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Sep 25, 2015

Ron Moen and Cliff Norman, of Associates in Process Improvement (API), discuss their similar experiences where first introduced to Dr. Deming, their paper "Evolution of Deming's System of Profound Knowledge" and finally the "journey of learning" through the lens of SoPK, that Dr. Deming left the world.

Ron and Cliff start with an introduction on their first meeting with Dr. Deming; how he challenged what they knew and had learned and dramatically changed their thinking and lives going forward.

The main focus of the podcast summarizes the paper Cliff and Ron will publish next year about the evolution of The Deming System of Profound Knowledge, from it's beginnings when Dr. Deming was introduced to Shewhart in 1927 until his death in 1993. Listen as they walk us through Deming's own learning, starting with SQC (Statistical Quality Control) to SQC for Management (which he taught to the Japanese) through the tremendous growth in the 1980's after the NBC White Paper "If Japan Can...Why Can't We?" Deming's learning continued through multiple versions of the 14 points, Seven Deadly Diseases and the four elements of Profound Knowledge. Deming's work culminated with his greatest contribution, the theory and interaction between the four elements, which became The Deming System of Profound Knowledge.

The last portion of the Podcast focuses on the journey of learning. Dr Deming, said, "I make no apologies for learning" as his message changed and evolved throughout his life. The teachings continue to impact Ron and Cliff in their lives and work and this research provides fascinating insight into Dr. Deming's personal journey of learning. 

Transcript

[00:00:15] This episode, Ron Moen and Cliff Norman discuss the evolution of Dr. Deming's 14 points system of profound knowledge and his learning.

 

[00:00:28] Hi, I'm Tripp Babbitt, host of the Deming Institute podcast. Our guests today are Ron Moen and Cliff Norman of Associates and Process Improvement. Welcome, gentlemen.

 

[00:00:40] Hello.

 

[00:00:42] Can you share a little bit about API and what you do?

 

[00:00:47] Ok, I'll start. This is Ron, I started in nineteen eighty five, three of us, Tom Nolan and like all those myself, we worked together and Department of Agriculture. So we left USDA and started our organization. We were doing a lot of work with academic seminars. So we started and then we we had three more members join in 1987 and 88.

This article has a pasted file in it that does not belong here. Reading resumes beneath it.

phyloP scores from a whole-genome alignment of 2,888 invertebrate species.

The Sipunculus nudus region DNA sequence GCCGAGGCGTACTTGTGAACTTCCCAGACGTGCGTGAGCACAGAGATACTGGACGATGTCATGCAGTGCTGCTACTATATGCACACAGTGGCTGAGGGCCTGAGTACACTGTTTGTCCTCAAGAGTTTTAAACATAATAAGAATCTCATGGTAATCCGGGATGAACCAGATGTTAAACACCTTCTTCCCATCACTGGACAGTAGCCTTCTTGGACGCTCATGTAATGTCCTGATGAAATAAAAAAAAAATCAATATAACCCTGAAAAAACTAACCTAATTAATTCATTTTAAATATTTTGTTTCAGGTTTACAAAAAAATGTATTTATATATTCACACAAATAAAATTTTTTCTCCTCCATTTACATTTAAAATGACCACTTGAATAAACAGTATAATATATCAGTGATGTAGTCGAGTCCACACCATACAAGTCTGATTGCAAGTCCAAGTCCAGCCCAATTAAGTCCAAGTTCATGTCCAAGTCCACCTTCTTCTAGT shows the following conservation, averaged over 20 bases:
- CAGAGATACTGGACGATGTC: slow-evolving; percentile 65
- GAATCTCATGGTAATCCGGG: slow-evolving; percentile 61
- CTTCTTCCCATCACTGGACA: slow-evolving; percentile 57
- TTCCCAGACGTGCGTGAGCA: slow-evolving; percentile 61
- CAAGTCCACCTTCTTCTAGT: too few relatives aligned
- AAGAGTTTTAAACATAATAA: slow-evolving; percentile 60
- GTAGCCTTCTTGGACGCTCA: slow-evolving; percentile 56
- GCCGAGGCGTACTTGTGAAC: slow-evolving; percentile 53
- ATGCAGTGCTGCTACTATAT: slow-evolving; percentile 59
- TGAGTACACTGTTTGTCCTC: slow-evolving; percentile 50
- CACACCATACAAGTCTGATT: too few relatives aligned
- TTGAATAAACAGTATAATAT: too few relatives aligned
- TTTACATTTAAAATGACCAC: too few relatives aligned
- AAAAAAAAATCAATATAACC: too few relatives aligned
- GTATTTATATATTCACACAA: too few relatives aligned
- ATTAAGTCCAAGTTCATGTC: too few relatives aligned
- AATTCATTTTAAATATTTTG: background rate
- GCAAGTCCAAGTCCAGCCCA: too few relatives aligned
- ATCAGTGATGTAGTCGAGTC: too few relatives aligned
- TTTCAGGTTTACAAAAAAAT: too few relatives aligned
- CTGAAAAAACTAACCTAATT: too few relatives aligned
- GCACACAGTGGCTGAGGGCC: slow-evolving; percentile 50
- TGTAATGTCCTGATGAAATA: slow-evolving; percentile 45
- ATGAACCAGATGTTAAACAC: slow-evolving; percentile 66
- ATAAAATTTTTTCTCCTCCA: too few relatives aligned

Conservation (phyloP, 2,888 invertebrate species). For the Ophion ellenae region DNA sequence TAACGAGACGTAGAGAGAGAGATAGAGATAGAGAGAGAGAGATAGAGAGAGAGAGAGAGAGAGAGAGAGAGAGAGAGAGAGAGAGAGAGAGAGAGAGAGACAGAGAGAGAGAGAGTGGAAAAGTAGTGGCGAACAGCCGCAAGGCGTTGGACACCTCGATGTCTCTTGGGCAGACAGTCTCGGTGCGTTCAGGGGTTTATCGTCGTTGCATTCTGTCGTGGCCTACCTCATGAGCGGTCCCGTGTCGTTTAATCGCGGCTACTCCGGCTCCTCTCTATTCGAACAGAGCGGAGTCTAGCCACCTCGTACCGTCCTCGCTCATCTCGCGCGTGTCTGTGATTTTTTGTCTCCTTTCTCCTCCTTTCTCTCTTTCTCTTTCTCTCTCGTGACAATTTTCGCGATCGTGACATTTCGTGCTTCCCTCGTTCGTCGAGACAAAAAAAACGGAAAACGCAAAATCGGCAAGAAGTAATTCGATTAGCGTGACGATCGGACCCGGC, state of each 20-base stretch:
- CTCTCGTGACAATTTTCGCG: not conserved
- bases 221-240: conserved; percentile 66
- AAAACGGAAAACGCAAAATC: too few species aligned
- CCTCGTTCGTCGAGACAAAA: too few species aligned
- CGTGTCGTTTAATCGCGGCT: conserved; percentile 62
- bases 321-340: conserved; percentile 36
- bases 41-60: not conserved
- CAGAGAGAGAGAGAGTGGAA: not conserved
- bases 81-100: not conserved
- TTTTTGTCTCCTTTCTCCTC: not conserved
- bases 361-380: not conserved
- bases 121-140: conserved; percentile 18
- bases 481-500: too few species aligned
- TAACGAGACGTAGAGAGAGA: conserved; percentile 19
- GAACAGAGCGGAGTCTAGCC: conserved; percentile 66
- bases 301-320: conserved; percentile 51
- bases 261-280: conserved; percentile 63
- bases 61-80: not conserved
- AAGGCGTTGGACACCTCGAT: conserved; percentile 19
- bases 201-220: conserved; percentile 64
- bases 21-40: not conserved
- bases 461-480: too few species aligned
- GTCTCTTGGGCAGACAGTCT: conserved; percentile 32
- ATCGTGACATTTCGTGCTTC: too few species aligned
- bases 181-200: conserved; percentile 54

[00:01:12] That would be with Norman, who on the call with us today, and Kevin Nolan and Jerry Langley. And we've basically been together now for nearly 30 years. So we just had a little celebration for 30 years.

 

[00:01:30] So congratulations, really.

 

[00:01:33] Any comments about the.

 

[00:01:35] I just think the is sort of interesting. We don't really exist as a business trip. We exist literally as a learning organization. My wife, Jane, when we're asked by clients, can give an example of a learning organization. She always gives API because we exist to do research and writing together and as improvement advisors and consultants if we run out of knowledge without out of work. And so it's been an organization that exists to cooperate in learning. A great example of a learning organization.

 

[00:02:08] Ok, great, great. I appreciate it. So how did you both come across the Deming philosophy, Ron? I'm as I mentioned earlier in a conversation, I'm familiar with you from The Reckoning and a number of the books even Out of the Crisis. You're mentioning there are a couple of times. So starting with you, how did this all develop with you and Dr. Deming?

 

[00:02:33] For me, it was in graduate school at the University of Missouri, I went to a American Statistical Association meeting in Montreal in 1971.

 

[00:02:44] Deming was there and I was in the audience and he was probably one hundred statisticians and he made every one of them mad because his topic was on athletic studies. And this is really a very important message that is carried throughout his lifetime. This negative versus athletic and statisticians never really got it. They thought that he was doing away with their profession and their theory is correct for a number of problems. That's not correct for Analytica. So I just spent four years in graduate school learning the theory behind a number of studies.

 

[00:03:20] My advisor was in Montreal and he said, well, how do you like working in the real world? I said, where is the population?

 

[00:03:28] There's no population. The world's very dynamic and enumerated problems are not appropriate. Just six words for negative. But the problem is that we work on our analytic. And so that was kind of the whole starting point. I also worked with him in ASTM 11 committee. It was called in Philadelphia. He was a member of that. I was a member of that nineteen seventy three. I took his classes at George Washington University in 79 and 80, and from eighty forward it was the NBC White Paper, the four day seminars and so on and so forth. So that was that was my start.